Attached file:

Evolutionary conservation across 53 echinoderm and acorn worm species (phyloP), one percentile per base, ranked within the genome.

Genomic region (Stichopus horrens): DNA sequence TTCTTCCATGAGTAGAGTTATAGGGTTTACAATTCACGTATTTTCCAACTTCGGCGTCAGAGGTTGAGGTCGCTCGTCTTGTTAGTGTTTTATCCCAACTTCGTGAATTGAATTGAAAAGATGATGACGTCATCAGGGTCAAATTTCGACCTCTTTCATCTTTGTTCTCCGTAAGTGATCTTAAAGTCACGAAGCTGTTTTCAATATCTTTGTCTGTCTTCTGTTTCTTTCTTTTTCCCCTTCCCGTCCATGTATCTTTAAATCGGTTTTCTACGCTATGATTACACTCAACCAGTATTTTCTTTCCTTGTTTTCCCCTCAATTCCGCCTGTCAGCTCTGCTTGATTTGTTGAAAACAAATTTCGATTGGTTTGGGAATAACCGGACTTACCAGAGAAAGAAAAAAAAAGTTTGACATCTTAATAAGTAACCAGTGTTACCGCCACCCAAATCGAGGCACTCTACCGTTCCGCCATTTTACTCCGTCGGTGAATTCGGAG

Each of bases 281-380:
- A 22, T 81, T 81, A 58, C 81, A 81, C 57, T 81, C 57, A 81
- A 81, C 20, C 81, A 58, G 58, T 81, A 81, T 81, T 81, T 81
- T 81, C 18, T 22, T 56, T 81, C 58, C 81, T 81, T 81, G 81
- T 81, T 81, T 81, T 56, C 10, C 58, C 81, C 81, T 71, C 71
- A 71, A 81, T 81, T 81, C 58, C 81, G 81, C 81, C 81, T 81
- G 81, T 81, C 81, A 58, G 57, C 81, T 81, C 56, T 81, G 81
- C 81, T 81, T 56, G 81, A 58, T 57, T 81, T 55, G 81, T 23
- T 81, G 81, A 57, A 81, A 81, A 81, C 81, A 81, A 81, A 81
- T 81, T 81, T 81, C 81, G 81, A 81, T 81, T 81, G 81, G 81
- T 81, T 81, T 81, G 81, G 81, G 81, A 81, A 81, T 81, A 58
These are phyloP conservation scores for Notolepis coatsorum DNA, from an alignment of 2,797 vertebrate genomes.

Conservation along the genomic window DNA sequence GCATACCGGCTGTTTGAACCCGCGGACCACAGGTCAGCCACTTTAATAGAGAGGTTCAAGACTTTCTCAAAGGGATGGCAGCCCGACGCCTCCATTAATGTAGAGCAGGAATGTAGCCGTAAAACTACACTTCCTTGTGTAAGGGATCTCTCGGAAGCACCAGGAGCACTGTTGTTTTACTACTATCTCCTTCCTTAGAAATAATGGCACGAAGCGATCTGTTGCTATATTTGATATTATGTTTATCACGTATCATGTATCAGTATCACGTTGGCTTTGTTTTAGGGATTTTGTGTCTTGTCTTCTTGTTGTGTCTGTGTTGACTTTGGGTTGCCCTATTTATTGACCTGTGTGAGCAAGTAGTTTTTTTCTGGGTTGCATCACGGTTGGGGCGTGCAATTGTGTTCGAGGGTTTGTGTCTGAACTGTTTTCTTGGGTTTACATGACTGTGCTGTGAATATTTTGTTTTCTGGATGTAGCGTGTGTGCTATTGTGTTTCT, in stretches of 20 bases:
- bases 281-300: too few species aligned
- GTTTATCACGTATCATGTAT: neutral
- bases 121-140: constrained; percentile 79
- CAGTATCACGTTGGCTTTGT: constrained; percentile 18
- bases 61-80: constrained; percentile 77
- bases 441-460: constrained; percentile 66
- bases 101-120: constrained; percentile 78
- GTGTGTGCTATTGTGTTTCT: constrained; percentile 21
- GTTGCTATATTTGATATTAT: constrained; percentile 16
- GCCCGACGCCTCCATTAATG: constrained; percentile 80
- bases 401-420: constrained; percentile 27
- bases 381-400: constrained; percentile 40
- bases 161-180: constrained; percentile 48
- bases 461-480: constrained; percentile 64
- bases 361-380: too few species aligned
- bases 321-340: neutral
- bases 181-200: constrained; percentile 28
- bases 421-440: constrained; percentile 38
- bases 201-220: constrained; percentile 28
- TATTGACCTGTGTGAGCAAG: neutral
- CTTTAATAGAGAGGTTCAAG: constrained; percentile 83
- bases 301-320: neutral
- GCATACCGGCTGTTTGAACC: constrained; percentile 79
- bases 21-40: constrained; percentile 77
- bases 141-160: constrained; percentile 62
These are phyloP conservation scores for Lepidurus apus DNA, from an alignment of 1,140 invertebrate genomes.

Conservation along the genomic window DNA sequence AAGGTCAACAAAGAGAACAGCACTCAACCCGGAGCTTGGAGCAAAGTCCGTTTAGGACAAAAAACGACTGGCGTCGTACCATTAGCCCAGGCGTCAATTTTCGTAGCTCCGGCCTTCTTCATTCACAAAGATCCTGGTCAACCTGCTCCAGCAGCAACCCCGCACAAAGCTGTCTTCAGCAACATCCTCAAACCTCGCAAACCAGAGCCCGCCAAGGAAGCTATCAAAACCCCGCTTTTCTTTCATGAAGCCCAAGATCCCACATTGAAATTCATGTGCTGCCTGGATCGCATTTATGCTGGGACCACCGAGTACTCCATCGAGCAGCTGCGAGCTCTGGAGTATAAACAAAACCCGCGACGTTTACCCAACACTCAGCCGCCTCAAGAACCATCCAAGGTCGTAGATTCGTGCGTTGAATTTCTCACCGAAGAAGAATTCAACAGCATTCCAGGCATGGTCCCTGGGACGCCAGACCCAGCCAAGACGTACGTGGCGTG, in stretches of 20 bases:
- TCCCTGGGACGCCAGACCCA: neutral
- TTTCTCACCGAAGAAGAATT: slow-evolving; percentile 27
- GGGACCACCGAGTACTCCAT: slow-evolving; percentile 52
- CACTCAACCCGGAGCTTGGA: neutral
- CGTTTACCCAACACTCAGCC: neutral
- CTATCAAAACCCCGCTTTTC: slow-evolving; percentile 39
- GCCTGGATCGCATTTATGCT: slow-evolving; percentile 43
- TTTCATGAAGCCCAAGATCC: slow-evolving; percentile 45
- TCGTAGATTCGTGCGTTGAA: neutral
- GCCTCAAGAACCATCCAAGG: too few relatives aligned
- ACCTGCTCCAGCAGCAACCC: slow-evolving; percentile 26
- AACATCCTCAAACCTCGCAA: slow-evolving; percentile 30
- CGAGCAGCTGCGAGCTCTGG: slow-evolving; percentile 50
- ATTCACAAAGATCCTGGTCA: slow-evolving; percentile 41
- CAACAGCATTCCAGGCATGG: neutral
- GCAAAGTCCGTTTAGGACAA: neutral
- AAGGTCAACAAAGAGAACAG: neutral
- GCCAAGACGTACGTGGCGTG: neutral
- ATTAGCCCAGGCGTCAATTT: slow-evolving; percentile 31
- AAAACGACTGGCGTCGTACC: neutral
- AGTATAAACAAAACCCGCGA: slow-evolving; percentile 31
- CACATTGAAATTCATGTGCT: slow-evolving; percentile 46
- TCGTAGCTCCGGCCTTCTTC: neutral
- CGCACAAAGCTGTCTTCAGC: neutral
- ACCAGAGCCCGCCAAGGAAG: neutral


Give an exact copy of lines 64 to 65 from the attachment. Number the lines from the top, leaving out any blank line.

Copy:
- CACATTGAAATTCATGTGCT: slow-evolving; percentile 46
- TCGTAGCTCCGGCCTTCTTC: neutral